These are memories of the time of Before. They’re still in us, all of it is, all those years, all that hope, all that wonder and the regular fears and anxieties of childhood, all that play and possibility. The Halloween costumes and the May baskets and then christmases in our homemade flannel nightgowns and the dresses mom made that looked like Christmas trees. All the open space of Nebraska and endlessly long boring car rides and dad telling us how much longer it would be by telling us how many songs there were to go yet and grandma enfolding us into her arms with a love that was bigger than we were and a little scary. The smell of grandparent’s basements (that, for us at least, didn’t have any danger in them), the smell of the fourth of July in the middle of the country, the smell of the snow in the middle of February.

These memories are still ours, even underneath what came after. Our stepfather didn’t obliterate our histories, no matter how hard he tried. We live them still. Our histories, our togetherness, our sisterhood: that’s what got us through. Today I can’t bring a fat stream of memory, but I can bring homemade scones and [shhh…] and we can eat dinner together and watch her son play and not have words for what it means that we survived as long as we did to be able to make it into this now, with this new life between and through us, growing into his own memories, erupting with surprise at every new experience, just like we did once, together, for so long hand-in-hand.

how we build our own traditions

Good morning good morning. It’s later than I wanted it to be, but also, I suppose, exactly the right time. The candles are lit, and I’ve got coffee that was magically waiting for me when I went downstairs to make it. I’m still not quite accustomed, I guess, to being with someone who rises earlier than I do.

At 6:30 am it’s still dark outside, but the tree is lit up, and the candles help make small pockets of light in this beautifully-fertile dark time. This is the time of year, right around the winter solstice, when I remember — when I work to remind myself — that all I can ever actually see is right where I am, and the very next step in front of me. For all of my planing and visioning and hoping and waiting, all that’s ever certain is exactly what is, and the possibility of the very next moment. I like the early hours because I can let the dark enfold around me while I release these words, no Klieg lights on them, no inspection, no harsh interrogation. They slip from my fingers through the soft caress of the candlelight and into the quiet morning to be exactly what they are.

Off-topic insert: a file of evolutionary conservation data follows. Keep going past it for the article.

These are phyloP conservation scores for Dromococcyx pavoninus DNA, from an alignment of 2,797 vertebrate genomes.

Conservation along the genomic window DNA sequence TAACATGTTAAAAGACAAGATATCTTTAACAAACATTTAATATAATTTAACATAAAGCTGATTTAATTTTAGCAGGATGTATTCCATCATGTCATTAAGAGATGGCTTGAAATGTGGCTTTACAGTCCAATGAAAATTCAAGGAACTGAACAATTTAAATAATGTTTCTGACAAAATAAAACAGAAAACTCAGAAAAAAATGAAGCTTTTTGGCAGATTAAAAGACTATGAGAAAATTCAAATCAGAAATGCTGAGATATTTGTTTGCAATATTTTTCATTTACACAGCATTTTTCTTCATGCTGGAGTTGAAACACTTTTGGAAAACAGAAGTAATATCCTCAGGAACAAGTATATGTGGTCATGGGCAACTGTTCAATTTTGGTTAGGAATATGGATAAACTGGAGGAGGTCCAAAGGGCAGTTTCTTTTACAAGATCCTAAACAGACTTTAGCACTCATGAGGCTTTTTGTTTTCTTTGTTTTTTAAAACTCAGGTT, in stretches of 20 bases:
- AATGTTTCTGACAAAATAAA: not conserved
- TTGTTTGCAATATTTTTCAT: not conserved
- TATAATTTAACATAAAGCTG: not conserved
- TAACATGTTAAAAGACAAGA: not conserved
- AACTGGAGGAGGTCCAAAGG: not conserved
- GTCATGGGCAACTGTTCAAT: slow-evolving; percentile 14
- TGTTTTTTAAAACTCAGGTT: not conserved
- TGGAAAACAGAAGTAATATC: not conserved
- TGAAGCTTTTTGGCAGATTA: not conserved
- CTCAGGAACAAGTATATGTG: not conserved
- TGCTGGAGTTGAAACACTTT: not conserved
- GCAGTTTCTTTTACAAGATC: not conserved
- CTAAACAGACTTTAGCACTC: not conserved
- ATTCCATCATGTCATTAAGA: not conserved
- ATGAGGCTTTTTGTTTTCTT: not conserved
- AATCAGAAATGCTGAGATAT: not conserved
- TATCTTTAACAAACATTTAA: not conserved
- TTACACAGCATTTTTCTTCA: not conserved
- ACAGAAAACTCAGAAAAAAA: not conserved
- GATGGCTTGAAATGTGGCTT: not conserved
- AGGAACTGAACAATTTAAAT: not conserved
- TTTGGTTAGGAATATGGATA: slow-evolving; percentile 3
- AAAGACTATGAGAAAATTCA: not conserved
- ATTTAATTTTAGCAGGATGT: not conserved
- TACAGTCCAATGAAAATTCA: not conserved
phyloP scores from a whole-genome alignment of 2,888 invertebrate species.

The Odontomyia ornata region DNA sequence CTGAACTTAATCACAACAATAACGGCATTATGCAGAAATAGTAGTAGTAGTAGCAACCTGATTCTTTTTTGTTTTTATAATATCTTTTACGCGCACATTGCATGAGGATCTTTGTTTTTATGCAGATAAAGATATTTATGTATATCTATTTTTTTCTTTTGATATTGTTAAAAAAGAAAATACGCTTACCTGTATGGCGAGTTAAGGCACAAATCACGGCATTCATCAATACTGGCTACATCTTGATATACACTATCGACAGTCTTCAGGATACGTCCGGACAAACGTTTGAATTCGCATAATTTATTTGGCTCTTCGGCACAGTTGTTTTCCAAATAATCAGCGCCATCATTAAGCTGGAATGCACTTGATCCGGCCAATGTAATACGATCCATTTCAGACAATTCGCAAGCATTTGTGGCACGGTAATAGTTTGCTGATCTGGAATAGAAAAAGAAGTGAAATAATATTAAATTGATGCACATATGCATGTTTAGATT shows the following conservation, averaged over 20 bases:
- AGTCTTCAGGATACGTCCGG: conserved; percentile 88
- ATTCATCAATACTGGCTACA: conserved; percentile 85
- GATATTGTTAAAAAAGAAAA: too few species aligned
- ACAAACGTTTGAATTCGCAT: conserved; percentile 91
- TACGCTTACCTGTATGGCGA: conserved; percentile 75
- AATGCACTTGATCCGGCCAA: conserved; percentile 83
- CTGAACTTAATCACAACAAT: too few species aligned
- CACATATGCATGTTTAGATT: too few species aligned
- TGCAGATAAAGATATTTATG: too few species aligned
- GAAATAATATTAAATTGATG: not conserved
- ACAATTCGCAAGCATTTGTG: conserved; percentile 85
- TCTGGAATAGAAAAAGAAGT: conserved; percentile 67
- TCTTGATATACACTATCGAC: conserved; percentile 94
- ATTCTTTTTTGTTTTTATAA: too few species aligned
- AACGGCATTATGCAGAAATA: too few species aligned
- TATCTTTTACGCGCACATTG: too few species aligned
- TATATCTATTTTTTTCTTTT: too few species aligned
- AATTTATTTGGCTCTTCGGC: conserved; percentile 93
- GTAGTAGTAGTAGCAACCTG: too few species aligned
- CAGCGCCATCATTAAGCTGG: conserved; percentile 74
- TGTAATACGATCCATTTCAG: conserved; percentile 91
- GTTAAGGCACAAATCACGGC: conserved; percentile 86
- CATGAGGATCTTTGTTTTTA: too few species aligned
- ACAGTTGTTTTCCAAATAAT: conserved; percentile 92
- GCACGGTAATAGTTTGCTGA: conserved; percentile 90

Something in me is slowing down. This is a time to rest, to pause, and even to honor what got done this year. I come to the end of the year and check my bank book and call myself a failure. While everyone around me is rushing about to buy their beloveds all of the christmas presents, I’m trying to decide whether I should resurrect the girl I was at 28 and start making candles again to give as gifts. Already, the baking I do every winter season is underway — this year I have it on my list to bake 14 different kinds of treats: red velvet pinwheels, pepparkaker, cinnamon nut brittle, Russian tea cakes, extra spicy double-chocolate cookies, raspberry thumbprints, Meyer lemon shortbread, anise-almond biscotti, multicolor spritz, buckeyes, cardamom nut bars, anise pretzels, kifli, and Hungarian cream cheese cookies with apricot lekvar. We’ll see if I get to them all.

Around the baking, the annual holiday grieving is also upon me. This is meant to be a time of family and celebration and tradition and remembrance, but my most vivid christmas memories from childhood tend to be pretty awful, which impacts how I hold this time of year — or rather, how I can allow it to hold me. In my 20s, I began to recognize the winter solstice as my winter holiday of choice, even as I went home (when that was possible). The oldest winter festivals of the people I am from in eastern and northern Europe centered around the solstice — this honoring of the dark, and welcoming, too, the return of the sun. Solstice, for me, was something deeper than christianity, something deeper than commercialism, something that helped me think about how to tend and trust the needed, quiet dark within myself.